#40 – What the Gospels Teach – Hypocrisy in Prayer #3 – Matthew 6:9-15

"Pray, then, in this way: 'Our Father who is in heaven, Hallowed be Your name. 'Your kingdom come. Your will be done, On earth as it is in heaven. 'Give us this day our daily bread. 'And forgive us our debts, as we also have forgiven our debtors. 'And do not lead us into temptation, but deliver us from evil. [For Yours is the kingdom and the power and the glory forever. Amen.]' "For if you forgive others for their transgressions, your heavenly Father will also forgive you. "But if you do not forgive others, then your Father will not forgive your transgressions. (Matthew 6:9-15 NASB)

Of course this is a familiar text, and at many churches this prayer is recited each week, and has been labeled the Lord's Prayer. It is likely that you have been taught about this passage a million times so I am not going to spend much time breaking it down. However it is appropriate to discuss the context. Most of us understand that Jesus did not mean this to be a word for word prayer but a template for prayer. I certainly would agree that this is not intended to be a word for word prayer, but I also do not see it so much as a template either. Recall that in the first half of Matthew 6 Jesus is speaking against hypocrisy, and is teaching how to do various acts of piety without hypocrisy. This prayer 'The Lord's Prayer' is more of a boundary than a template. Notice the words "Pray then in this way..." In other words, in light of what Jesus has said concerning hypocrisy, pray like this...

So how is He teaching us to pray? Look at how succinct this prayer is. It covers worship, request for provision, forgiveness, and deliverance... and it is short. Recall that Jesus made clear that we will not be heard for our many words, but that the Father already knows what we need. I have heard so often that this prayer is a template for praying, I have even taught that in the past, and as a template what people do is take each little section of prayer and fill it with a bunch of words. They take hallowed be thy name and fill it with many loft words of praise, and give us this day our daily bread with endless cries for provision, and so on. When we do this we are missing the point. The Lord's Prayer is a call to succinctness in prayer more than a model for prayer. Again, look at the preceding two verses:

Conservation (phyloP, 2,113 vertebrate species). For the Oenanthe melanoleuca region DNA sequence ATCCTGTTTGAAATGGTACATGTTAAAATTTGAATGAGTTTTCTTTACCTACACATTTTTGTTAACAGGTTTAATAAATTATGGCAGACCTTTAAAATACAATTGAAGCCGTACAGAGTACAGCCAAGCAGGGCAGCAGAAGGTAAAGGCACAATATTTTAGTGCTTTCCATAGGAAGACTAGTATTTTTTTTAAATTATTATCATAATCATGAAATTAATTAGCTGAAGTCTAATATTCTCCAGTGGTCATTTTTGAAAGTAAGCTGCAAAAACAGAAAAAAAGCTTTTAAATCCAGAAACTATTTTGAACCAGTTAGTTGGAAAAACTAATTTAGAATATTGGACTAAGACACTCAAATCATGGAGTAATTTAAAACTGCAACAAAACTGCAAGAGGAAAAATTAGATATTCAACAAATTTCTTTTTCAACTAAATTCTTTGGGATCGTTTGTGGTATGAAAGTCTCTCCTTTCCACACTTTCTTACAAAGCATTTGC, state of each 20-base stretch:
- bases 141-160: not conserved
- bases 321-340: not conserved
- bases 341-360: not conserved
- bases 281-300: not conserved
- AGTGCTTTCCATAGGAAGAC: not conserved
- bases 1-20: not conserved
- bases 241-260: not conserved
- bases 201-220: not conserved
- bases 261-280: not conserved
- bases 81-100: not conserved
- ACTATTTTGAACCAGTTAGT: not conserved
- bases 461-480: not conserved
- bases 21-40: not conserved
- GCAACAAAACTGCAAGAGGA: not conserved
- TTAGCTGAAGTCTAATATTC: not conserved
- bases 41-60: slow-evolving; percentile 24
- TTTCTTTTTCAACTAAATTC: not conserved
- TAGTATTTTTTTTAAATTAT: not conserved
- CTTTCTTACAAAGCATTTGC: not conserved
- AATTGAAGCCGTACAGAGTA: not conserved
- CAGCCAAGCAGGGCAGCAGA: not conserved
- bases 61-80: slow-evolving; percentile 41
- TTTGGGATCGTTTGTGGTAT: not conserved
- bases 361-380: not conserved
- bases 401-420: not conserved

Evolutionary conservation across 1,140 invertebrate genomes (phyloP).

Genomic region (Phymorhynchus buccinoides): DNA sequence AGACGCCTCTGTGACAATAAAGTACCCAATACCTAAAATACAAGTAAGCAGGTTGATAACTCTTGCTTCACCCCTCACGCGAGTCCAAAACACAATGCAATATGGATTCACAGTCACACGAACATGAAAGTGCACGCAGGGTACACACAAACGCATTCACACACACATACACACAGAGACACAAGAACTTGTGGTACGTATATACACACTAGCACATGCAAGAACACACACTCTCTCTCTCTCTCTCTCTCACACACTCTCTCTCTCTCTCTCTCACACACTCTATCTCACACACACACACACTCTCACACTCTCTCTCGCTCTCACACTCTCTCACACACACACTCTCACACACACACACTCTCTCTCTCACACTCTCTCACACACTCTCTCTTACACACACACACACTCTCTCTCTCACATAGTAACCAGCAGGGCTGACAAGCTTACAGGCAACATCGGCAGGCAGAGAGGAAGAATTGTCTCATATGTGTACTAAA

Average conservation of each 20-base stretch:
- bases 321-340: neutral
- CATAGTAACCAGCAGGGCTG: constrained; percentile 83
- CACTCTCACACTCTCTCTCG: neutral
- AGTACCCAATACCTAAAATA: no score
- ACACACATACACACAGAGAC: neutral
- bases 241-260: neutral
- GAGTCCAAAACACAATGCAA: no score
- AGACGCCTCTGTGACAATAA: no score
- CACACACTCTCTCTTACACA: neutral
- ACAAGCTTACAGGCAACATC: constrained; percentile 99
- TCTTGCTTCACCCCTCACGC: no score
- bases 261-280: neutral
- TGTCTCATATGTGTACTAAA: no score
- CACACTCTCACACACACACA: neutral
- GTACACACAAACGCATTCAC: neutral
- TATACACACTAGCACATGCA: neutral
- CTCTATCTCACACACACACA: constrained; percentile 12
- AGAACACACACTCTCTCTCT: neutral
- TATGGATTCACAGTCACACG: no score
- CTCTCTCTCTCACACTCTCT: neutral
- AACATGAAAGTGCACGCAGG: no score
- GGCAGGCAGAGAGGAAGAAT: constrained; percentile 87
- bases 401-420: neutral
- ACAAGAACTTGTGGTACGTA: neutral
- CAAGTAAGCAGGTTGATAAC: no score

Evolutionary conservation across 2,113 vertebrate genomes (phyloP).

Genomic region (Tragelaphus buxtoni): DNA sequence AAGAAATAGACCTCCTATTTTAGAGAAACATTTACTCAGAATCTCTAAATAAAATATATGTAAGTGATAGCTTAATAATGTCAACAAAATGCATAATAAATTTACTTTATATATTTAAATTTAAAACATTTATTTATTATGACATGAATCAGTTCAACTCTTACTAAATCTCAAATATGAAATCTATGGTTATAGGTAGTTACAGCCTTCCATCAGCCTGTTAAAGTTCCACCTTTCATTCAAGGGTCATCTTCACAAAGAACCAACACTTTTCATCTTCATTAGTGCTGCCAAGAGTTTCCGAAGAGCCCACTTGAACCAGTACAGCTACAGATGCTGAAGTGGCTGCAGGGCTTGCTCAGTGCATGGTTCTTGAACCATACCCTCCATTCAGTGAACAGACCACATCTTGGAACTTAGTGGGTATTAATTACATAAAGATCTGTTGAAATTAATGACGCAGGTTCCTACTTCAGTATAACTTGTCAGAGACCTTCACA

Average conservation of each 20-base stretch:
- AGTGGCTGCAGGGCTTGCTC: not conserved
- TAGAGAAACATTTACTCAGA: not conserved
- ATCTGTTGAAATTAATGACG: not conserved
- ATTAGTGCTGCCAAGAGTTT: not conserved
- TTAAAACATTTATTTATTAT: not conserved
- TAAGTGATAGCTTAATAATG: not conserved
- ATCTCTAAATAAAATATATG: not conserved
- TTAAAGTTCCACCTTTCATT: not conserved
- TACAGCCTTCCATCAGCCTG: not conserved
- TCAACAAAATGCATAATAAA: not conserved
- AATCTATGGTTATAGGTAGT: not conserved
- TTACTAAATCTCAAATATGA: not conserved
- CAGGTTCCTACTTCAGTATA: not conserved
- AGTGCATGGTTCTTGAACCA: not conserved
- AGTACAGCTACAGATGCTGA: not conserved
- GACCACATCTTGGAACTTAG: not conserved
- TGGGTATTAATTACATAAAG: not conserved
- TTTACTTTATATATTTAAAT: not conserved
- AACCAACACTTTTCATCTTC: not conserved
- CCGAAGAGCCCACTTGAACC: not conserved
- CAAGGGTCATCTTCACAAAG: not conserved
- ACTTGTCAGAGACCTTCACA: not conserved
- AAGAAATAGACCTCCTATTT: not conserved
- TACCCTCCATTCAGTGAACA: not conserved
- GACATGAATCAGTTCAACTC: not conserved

"And when you are praying, do not use meaningless repetition as the Gentiles do, for they suppose that they will be heard for their many words. "So do not be like them; for your Father knows what you need before you ask Him. (Matthew 6:7-8 NASB)

Prayer is a difficult discipline in the Christian life, however the difficulty arises because we have an idea that it is a performance of some sort. We find it difficult because we search for many words to explain to the Lord our requests, and we search for words to express adoration, and when we run out of words we feel as though something is missing, so we look for more words, and by the time we are done praying we find that the whole thing was empty. We see the words of the apostle Paul to be in constant prayer and it seems like a near impossibility. It should not be this way! When we look at Jesus example for brevity in prayer it becomes much more about listening, yes make your requests known, but then just consider the Lord and trust He hears, just listen and focus on Him. To pray without ceasing is a constant asking for direction not with long drawn out petition, but a simple 'Lord guide me in this decision.' 'Lord should I make this purchase?' 'Lord is it alright if I rest now?' 'Lord is what I am wearing ok for today?' and so on. It is not many words, just a simple seeking after Him that He desires.

Now the other critical part of this text that must not be overlooked is the simple fact that if you are not forgiving of others, then your Father will not forgive you. When Jesus gives the example of brevity in prayer He throws in 'forgive us our debts, as we also have forgiven our debtors' and He knew that this would be a very difficult line for many, so He calls them and us out on it. If you are unforgiving you cannot be forgiven, until you repent of your lack of forgiveness. That is a harsh statement, but it is the statement of Christ here and not me. I will confess that I struggle with much sin, but the struggle against being unforgiving seems an easy one. Considering what Christ has done for me, how exactly could I justify withholding forgiveness from someone else? Moreover, considering the deliverance from a past lifestyle that He has given me, why should I not expect He can do the same and more for the next person? Considering the way I have acted towards others and yet received forgiveness, how can I not give that same forgiveness to those who have acted against me? I suppose I ought to qualify all of this, I cannot recall a time when I was severely wronged by anyone, it seems that most times when people sin against me it is of a trivial nature (speaking humanly, no sin is trivial in His sight). So to act in as though I am this super forgiving guy... I have not been tested nearly in the way that most have. Nonetheless the scripture is clear on this and Jesus goes out of His way to explain this after the Lord's prayer, you must forgive those who trespass against you if you have any expectation of forgiveness from Him.

I will leave it there for tonight. As you pray, keep it simple even childlike, a large quantity of words will destroy your praying.

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